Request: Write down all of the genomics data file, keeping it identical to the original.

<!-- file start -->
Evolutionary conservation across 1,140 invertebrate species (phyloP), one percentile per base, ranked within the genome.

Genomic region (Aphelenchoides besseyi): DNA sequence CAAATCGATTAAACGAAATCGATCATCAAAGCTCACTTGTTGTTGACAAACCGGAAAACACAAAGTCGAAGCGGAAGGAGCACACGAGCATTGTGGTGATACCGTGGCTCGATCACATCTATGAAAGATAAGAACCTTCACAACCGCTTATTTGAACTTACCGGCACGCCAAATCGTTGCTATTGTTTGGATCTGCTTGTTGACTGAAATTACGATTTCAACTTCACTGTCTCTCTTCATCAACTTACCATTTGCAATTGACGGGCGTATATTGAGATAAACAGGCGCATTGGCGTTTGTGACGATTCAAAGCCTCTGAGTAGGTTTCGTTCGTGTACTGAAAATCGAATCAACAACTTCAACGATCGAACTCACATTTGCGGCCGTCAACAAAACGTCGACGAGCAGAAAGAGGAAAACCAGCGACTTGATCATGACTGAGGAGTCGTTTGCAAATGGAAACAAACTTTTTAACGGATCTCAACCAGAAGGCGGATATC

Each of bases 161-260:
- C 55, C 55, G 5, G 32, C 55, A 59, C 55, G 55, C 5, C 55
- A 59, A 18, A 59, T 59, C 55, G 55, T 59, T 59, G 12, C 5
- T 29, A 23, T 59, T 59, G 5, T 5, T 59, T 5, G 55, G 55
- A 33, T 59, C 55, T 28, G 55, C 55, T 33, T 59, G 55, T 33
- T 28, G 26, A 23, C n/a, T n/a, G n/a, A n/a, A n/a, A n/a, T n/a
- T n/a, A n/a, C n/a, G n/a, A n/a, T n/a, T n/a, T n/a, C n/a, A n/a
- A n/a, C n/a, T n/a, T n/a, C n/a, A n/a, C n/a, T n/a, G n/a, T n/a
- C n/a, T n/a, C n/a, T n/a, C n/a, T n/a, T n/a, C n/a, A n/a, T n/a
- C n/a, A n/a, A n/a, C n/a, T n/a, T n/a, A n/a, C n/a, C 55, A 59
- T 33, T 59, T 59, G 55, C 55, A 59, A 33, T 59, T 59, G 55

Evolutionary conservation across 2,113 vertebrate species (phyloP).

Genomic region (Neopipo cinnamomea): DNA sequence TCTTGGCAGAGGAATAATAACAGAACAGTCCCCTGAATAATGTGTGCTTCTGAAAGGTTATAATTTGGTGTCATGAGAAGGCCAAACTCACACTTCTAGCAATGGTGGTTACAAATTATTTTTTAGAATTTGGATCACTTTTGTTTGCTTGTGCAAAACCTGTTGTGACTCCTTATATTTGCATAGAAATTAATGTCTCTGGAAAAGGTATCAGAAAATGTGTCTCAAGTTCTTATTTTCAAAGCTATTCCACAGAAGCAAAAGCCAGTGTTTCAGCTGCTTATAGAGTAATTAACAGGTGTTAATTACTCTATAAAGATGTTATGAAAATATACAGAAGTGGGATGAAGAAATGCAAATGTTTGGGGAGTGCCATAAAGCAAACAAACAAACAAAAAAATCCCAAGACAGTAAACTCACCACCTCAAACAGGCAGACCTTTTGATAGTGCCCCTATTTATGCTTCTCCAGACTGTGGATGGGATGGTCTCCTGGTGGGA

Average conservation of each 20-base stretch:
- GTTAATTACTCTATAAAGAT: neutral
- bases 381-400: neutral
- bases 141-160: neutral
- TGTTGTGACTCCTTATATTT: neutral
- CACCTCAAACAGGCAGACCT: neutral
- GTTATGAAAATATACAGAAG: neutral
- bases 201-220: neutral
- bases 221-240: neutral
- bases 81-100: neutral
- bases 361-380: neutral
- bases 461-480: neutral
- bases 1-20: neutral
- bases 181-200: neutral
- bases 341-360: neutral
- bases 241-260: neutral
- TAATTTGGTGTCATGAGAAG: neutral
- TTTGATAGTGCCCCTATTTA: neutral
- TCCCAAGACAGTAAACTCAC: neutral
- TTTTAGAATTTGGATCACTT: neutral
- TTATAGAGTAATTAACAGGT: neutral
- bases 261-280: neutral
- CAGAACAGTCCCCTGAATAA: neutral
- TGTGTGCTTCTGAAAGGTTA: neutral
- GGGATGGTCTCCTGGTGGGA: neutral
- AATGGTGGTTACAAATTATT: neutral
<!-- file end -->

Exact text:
Evolutionary conservation across 1,140 invertebrate species (phyloP), one percentile per base, ranked within the genome.

Genomic region (Aphelenchoides besseyi): DNA sequence CAAATCGATTAAACGAAATCGATCATCAAAGCTCACTTGTTGTTGACAAACCGGAAAACACAAAGTCGAAGCGGAAGGAGCACACGAGCATTGTGGTGATACCGTGGCTCGATCACATCTATGAAAGATAAGAACCTTCACAACCGCTTATTTGAACTTACCGGCACGCCAAATCGTTGCTATTGTTTGGATCTGCTTGTTGACTGAAATTACGATTTCAACTTCACTGTCTCTCTTCATCAACTTACCATTTGCAATTGACGGGCGTATATTGAGATAAACAGGCGCATTGGCGTTTGTGACGATTCAAAGCCTCTGAGTAGGTTTCGTTCGTGTACTGAAAATCGAATCAACAACTTCAACGATCGAACTCACATTTGCGGCCGTCAACAAAACGTCGACGAGCAGAAAGAGGAAAACCAGCGACTTGATCATGACTGAGGAGTCGTTTGCAAATGGAAACAAACTTTTTAACGGATCTCAACCAGAAGGCGGATATC

Each of bases 161-260:
- C 55, C 55, G 5, G 32, C 55, A 59, C 55, G 55, C 5, C 55
- A 59, A 18, A 59, T 59, C 55, G 55, T 59, T 59, G 12, C 5
- T 29, A 23, T 59, T 59, G 5, T 5, T 59, T 5, G 55, G 55
- A 33, T 59, C 55, T 28, G 55, C 55, T 33, T 59, G 55, T 33
- T 28, G 26, A 23, C n/a, T n/a, G n/a, A n/a, A n/a, A n/a, T n/a
- T n/a, A n/a, C n/a, G n/a, A n/a, T n/a, T n/a, T n/a, C n/a, A n/a
- A n/a, C n/a, T n/a, T n/a, C n/a, A n/a, C n/a, T n/a, G n/a, T n/a
- C n/a, T n/a, C n/a, T n/a, C n/a, T n/a, T n/a, C n/a, A n/a, T n/a
- C n/a, A n/a, A n/a, C n/a, T n/a, T n/a, A n/a, C n/a, C 55, A 59
- T 33, T 59, T 59, G 55, C 55, A 59, A 33, T 59, T 59, G 55

Evolutionary conservation across 2,113 vertebrate species (phyloP).

Genomic region (Neopipo cinnamomea): DNA sequence TCTTGGCAGAGGAATAATAACAGAACAGTCCCCTGAATAATGTGTGCTTCTGAAAGGTTATAATTTGGTGTCATGAGAAGGCCAAACTCACACTTCTAGCAATGGTGGTTACAAATTATTTTTTAGAATTTGGATCACTTTTGTTTGCTTGTGCAAAACCTGTTGTGACTCCTTATATTTGCATAGAAATTAATGTCTCTGGAAAAGGTATCAGAAAATGTGTCTCAAGTTCTTATTTTCAAAGCTATTCCACAGAAGCAAAAGCCAGTGTTTCAGCTGCTTATAGAGTAATTAACAGGTGTTAATTACTCTATAAAGATGTTATGAAAATATACAGAAGTGGGATGAAGAAATGCAAATGTTTGGGGAGTGCCATAAAGCAAACAAACAAACAAAAAAATCCCAAGACAGTAAACTCACCACCTCAAACAGGCAGACCTTTTGATAGTGCCCCTATTTATGCTTCTCCAGACTGTGGATGGGATGGTCTCCTGGTGGGA

Average conservation of each 20-base stretch:
- GTTAATTACTCTATAAAGAT: neutral
- bases 381-400: neutral
- bases 141-160: neutral
- TGTTGTGACTCCTTATATTT: neutral
- CACCTCAAACAGGCAGACCT: neutral
- GTTATGAAAATATACAGAAG: neutral
- bases 201-220: neutral
- bases 221-240: neutral
- bases 81-100: neutral
- bases 361-380: neutral
- bases 461-480: neutral
- bases 1-20: neutral
- bases 181-200: neutral
- bases 341-360: neutral
- bases 241-260: neutral
- TAATTTGGTGTCATGAGAAG: neutral
- TTTGATAGTGCCCCTATTTA: neutral
- TCCCAAGACAGTAAACTCAC: neutral
- TTTTAGAATTTGGATCACTT: neutral
- TTATAGAGTAATTAACAGGT: neutral
- bases 261-280: neutral
- CAGAACAGTCCCCTGAATAA: neutral
- TGTGTGCTTCTGAAAGGTTA: neutral
- GGGATGGTCTCCTGGTGGGA: neutral
- AATGGTGGTTACAAATTATT: neutral